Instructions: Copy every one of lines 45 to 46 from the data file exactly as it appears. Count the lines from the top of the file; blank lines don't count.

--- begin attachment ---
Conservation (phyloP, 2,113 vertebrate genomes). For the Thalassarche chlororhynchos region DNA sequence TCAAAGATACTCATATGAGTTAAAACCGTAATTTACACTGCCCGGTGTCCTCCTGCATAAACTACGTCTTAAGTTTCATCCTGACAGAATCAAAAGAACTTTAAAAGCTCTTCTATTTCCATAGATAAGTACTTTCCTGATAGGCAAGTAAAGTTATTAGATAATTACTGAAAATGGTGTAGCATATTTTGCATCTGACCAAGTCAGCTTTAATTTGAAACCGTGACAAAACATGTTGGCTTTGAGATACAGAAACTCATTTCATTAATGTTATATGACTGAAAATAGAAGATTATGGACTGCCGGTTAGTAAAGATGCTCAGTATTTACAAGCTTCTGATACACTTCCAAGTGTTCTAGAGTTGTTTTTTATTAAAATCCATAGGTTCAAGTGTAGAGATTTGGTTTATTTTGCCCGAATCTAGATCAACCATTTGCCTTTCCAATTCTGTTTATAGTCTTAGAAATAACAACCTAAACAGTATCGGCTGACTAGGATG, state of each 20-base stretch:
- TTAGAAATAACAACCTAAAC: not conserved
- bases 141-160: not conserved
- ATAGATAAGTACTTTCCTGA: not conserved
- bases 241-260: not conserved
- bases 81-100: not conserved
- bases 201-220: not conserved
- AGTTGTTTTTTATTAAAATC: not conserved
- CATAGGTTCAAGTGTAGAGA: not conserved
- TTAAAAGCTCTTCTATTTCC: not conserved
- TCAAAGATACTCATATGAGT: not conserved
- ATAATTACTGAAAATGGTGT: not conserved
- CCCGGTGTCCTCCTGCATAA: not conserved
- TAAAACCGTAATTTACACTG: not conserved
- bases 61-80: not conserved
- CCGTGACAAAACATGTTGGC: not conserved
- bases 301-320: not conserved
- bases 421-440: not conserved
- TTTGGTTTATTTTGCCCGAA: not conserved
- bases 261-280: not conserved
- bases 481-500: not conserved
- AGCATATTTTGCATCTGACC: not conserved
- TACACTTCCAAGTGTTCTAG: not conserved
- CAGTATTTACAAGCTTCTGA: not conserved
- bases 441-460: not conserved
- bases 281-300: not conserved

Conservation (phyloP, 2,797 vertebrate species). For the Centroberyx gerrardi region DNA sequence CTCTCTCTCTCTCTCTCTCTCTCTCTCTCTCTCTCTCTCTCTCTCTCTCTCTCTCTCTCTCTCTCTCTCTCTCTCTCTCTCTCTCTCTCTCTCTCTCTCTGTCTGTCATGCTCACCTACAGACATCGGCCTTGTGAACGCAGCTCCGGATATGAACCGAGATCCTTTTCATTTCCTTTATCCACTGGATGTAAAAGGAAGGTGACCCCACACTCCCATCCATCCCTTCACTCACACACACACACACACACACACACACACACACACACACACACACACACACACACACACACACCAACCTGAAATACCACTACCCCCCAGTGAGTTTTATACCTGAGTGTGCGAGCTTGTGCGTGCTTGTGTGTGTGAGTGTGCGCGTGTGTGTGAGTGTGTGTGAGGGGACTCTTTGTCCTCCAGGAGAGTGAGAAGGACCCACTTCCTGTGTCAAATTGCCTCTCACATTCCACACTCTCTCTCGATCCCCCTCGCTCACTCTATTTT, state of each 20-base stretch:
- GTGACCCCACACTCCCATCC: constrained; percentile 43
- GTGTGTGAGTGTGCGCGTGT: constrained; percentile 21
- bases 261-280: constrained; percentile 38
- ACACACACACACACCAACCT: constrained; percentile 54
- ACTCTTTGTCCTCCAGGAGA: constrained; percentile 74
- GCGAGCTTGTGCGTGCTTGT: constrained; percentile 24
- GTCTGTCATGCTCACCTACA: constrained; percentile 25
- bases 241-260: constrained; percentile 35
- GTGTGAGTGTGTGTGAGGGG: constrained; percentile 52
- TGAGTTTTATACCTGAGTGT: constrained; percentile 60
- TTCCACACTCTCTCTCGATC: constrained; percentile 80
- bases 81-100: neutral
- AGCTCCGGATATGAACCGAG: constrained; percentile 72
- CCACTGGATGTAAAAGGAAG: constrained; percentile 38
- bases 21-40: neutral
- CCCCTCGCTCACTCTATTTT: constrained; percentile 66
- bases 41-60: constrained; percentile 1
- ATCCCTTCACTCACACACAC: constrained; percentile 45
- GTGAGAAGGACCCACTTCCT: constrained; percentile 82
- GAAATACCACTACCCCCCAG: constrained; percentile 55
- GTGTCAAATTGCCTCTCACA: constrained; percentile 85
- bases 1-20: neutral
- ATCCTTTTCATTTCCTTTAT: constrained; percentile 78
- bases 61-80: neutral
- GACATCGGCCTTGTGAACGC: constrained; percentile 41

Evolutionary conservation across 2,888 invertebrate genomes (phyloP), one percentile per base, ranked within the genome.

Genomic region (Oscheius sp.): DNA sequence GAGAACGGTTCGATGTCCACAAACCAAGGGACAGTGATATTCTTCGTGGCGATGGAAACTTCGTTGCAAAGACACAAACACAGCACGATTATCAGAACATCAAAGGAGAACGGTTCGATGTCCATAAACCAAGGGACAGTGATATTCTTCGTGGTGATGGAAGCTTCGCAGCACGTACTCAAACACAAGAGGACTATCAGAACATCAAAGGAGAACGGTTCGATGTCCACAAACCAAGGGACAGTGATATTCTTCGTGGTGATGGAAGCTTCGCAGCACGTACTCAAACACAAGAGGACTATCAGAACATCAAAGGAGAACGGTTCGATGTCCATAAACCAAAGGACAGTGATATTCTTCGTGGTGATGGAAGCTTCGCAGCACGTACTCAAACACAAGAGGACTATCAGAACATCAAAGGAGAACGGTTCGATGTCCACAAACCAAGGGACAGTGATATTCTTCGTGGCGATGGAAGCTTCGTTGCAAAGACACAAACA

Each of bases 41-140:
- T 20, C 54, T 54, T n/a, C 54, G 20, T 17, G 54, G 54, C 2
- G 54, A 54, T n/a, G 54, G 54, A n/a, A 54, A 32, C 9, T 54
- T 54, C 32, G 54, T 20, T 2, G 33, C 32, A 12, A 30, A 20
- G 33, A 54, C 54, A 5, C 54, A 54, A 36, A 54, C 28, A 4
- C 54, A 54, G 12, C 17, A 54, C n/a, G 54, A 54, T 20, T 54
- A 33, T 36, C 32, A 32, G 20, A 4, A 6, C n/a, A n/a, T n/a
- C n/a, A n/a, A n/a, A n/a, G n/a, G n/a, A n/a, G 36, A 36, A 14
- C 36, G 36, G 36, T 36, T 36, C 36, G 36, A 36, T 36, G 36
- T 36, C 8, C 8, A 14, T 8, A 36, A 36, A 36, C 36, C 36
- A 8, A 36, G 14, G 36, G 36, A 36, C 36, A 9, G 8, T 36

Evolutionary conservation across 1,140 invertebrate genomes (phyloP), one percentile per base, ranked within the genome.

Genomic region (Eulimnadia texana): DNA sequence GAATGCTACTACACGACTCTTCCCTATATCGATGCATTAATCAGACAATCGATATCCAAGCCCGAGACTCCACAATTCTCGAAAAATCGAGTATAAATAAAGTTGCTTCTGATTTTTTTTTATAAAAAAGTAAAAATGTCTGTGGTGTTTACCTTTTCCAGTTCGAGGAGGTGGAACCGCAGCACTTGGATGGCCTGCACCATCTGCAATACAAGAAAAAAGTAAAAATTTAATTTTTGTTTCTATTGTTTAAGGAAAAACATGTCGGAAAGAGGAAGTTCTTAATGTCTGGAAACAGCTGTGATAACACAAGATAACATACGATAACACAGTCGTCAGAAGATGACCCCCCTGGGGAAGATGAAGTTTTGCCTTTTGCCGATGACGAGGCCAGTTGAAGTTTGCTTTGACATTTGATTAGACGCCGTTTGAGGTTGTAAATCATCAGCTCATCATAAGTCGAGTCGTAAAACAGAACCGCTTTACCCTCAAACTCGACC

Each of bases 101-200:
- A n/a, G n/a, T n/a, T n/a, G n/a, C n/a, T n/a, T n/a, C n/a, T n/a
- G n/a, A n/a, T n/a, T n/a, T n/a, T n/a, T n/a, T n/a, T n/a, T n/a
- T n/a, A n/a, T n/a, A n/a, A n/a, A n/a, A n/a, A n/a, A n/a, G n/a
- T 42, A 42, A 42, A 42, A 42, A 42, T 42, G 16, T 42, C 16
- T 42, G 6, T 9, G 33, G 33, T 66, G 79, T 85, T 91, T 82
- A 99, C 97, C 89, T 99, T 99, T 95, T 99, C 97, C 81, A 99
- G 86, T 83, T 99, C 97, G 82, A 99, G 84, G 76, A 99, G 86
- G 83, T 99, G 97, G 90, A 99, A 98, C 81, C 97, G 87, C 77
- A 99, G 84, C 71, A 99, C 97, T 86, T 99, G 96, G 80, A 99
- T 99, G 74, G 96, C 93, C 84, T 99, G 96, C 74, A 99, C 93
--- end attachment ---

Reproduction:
- ATCCCTTCACTCACACACAC: constrained; percentile 45
- GTGAGAAGGACCCACTTCCT: constrained; percentile 82